Cesme BeachCesme - Party Rock Anthem
A place where the way of life is “No Yacht, No Service,” the Turkish Aegean beach town of Cesme is the land of beautiful people and champagne problems. Packed with the Istanbul elite answering the call of club culture, this is “Party Rock Anthem” territory. So drop anchor and get the party rocking in the yacht tonight.
Good For: A large group of friends – and anyone who knows how to have a good time. Hopefully for you that includes your significant other.
- Yachting along the 90 kilometers of coastline and beach clubs that make up Cesme.
- Dropping anchor and taking your dinghy into the Marrakech nightclub. The music will own you.
- Shopping and cafe-hopping on Inkilap Caddesi, which has somehow retained its provincial charm amidst the party around it.
- Lunching on fresh seafood at Tuval with the beautiful people.
- Hitting the waves to go kitesurfing and windsurfing.
What to Know: We semi-jokingly imply that a yacht is necessary to enjoy Cesme, but the water and beaches are its essence. It is possible to drive between beaches, but the experience won’t be the same. Unless you can swim like Michael Phelps – and if you don’t have the fortune of a yacht connection – rent a boat with a group of friends.
Suggested Stay: 2–3 days
Living La Vida Leisure
Cesme epitomizes living the life of leisure, only broken up by sets of kitesurfing and thermal spa treatments. A destination on the jet-set down-low, Cesme is the more exclusive Bodrum. There are a few architectural sites like Cesme Castle and the charming main street of Inkilap Caddesi for shopping and cafes, but the main attractions are the beach clubs covering the 90-plus kilometers of prime Aegean real estate.
You’ll find numerous hotels on the island, but the real hitters stay on their boats and dinghy in for activities. Hotels are boutique-y and bed and breakfast; if you’re looking for the Four Seasons, you won’t find it here. A standout is Nars Ilici, a whitewashed Miami-style hotel, where service is king. Generally, hotel prices are gentle in Cesme, ranging from 100 to 400 euros. The reason to come is to have a good time; hotels are secondary.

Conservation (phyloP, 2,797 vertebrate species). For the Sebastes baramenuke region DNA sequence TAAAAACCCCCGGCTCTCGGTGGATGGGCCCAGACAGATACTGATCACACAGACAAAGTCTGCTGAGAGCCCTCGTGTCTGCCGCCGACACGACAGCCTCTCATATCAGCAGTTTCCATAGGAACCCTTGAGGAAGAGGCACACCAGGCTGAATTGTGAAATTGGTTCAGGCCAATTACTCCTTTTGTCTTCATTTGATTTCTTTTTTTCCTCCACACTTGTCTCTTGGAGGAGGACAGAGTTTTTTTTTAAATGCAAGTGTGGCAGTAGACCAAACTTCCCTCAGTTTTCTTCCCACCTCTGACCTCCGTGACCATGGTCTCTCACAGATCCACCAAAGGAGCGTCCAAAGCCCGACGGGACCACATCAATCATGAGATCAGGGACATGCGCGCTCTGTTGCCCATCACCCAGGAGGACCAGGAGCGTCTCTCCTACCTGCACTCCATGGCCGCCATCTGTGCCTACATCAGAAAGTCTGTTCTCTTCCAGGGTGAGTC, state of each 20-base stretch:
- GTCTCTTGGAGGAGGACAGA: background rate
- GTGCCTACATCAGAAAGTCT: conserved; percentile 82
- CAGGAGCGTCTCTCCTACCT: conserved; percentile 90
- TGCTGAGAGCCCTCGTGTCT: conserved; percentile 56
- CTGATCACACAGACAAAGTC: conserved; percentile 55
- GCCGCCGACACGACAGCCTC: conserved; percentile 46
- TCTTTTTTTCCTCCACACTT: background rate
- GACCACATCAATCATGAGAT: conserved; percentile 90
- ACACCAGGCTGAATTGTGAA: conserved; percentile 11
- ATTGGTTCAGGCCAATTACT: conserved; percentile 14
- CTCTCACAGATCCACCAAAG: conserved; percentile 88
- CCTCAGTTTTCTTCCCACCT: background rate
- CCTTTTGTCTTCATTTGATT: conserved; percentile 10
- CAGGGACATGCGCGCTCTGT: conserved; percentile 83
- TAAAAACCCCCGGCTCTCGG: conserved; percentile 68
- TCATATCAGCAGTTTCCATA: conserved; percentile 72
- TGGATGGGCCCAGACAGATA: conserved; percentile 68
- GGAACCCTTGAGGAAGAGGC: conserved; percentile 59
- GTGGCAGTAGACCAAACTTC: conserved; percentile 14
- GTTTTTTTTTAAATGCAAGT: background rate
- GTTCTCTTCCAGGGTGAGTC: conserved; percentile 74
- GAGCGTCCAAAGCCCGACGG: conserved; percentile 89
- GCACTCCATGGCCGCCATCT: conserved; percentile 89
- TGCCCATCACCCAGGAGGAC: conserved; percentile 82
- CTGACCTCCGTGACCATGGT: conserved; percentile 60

Lunches are champagne- and rosé-fueled affairs, where you’ll sit for hours eating seafood that was just fished out of the water. Two standout restaurants are Tuval, set right on the marina, and Dalyan Cevatin Yeri for Turkish spa cuisine, with a focus on whole grilled fish. Prices are surprisingly reasonable for food, though you’ll pay up on the liquor bill, which is subject to the sin tax in Turkey.
Cesme has the best insider beaches in Turkey. It’s a beach-club culture, where a yacht serves as the natural velvet rope, as well as your entree to explore the sunny shores. These aren’t the rocky European beaches either; this is white, soft sand. Once you go Turkish beach, you never go back. By day, the beach clubs like Marrakech, Sole Mare, and Paparazzi are chilled-out scenes, where you can spend the day under an umbrella and chaise lounge, alternating between dips in the water, breaks for food and beverage, and naps. People-watching is the sport of Cesme; unlike other European destinations overrun by tourists, the crowds here are the local elite.
Party Rock Anthem
The lazy days turn into raucous evenings. Already hit by Diddy’s White Party epidemic, Kafe Pi has happy hour, where the club music gets pumping. Cesme is the kind of place where the music will own you, especially at the Marrakech club. Here, it’s not just girls, but animal prints, gone wild. This is Eastern wealth, and they are no shy crowd. They’re sexy and they know it. No shoes, no shirt, and they still get serviced. But no yacht? Not a chance.